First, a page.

Uber and Facebook: Partners in crime

Uber's IPO will probably be the biggest since Facebook's. It's remarkable how similar the companies are.
Written by Chris Matyszczyk, Contributing Writer on

He made the world a better place. For himself.

I'm experiencing a bubbling sensation just below my throat.

No, not acid reflux. It's the sheer vicarious, stomach-churning excitement I have for all those who'll make a vast fortune out of Uber's IPO.

You see, it's rumored to be the biggest tech IPO since Facebook's.

How can one not feel delighted that one of tech's other fine sages and authoritarians, Travis Kalanick, may be another $9 billion richer?

No, he's not quite a Zuckerberg. Financially, that is.

Yet the two have so much the same fine young entrepreneurial spirit that I can't help but see their similarities.

One painted a picture of a world that would be so open and connected that you could make friends with strangers in St. Petersburg. The one in Florida, or even the one in Russia.

The other offered rhapsodies about a world where cars would be shared among many, the roads would be miraculously decongested, and drivers would discover fine, new jobs that freed them from penury and pain.

You see, that's the way to make billions. Paint the world as a better, warmer, lovelier place.

Then go about ruthlessly exerting control over everything you can and treat everyone in your path as just so very, oh, backward. Or non-existent.

The headlines make for rapturous reading.

Sample:"Uber faces criminal investigation over Greyball spying program."

Another sample: "How Uber deceives the authorities worldwide."

These merely echo such joys as: "Facebook is breaking law in how it collects your personal data, court rules."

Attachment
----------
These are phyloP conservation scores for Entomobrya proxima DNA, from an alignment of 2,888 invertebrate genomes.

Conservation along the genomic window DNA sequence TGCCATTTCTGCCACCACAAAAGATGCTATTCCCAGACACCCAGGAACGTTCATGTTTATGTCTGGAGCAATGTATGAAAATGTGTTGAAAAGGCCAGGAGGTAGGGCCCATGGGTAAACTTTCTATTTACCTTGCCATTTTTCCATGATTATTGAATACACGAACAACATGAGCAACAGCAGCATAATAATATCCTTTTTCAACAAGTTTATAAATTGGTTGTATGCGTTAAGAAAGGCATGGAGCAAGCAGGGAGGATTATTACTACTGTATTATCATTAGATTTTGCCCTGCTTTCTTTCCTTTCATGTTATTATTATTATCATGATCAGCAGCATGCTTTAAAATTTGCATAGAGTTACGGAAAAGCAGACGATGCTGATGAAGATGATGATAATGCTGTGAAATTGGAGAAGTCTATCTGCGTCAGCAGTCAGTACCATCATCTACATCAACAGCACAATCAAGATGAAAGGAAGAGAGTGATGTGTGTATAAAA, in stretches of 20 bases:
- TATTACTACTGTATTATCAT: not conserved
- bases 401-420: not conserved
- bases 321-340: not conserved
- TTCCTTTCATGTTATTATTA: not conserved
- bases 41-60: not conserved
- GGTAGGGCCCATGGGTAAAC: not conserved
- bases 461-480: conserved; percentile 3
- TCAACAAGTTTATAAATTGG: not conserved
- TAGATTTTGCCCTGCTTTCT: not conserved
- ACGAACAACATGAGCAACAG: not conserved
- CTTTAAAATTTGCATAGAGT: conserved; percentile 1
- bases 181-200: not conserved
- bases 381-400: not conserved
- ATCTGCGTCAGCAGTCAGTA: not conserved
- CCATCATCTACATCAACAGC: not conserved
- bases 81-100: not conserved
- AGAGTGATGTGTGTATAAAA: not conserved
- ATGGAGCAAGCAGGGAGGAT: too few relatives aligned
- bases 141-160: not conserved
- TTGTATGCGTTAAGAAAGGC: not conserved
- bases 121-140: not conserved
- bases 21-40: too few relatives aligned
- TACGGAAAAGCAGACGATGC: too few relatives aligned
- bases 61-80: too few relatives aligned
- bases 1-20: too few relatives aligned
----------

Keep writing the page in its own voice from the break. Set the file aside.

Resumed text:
Or how about: "Facebook could face $1.63 billion fine under GDPR over latest data breach."

I can't help thinking that the rules for entrepreneurial success in the tech world consisted -- and perhaps still consist -- of routinely breaking regulations, laws, and anything else that smacks of maintaining vague social order and justice and replacing it with whatever will make your company bigger and richer right now.

I wonder if anyone ever whispered such things as they were training the great young things at America's finest business schools.

They surely don't teach it, though I'm moved that Stanford only recently discovered something precious: Ethics.

Perhaps, you'll mutter, all great companies have to shave a few corners and break a few laws just because they need to be great quickly.

Yet famed tech columnist Walt Mossberg surely isn't alone when he looks at Facebook latest admission that it's setting aside billions to pay a likely Federal Trade Commission fine and muses: "I suggest calculating it in years of revenues. And, after we get a real DOJ back, jail time."

I can't help thinking that these companies are a classic and painful example of how the few can make untold, uncontrolled piles, while everyone else has to deal with the consequences.

Where one company is now implicated in allegedly being the repository of disgraceful election manipulation and being the prime driver in flouting personal privacy, the other peddled a new vision of misogyny, cheap labor, and complete disregard for municipalities worldwide.

Some of Facebook's own former executives now wonder how badly it's affecting children's minds. As for Uber, it seems that in cities -- where it's making a killing -- there are more cars, not fewer.

You'll tell me both companies are very different now. These young founders learned from their mistakes. After all, one even got ousted. His company's business hasn't changed that much, however.

These are the two most valuable tech IPOs of our time. This is the very best we could do.

Of course it's humanity's fault that it was suckered.

We have a habit of choosing ease over everything else. We delight in the idea that technology gives us an extra split-second here and a cheery ability to get things through our phones anywhere.

And not for a moment do we consider what we're losing.

Facebook's worst privacy scandals and data disasters

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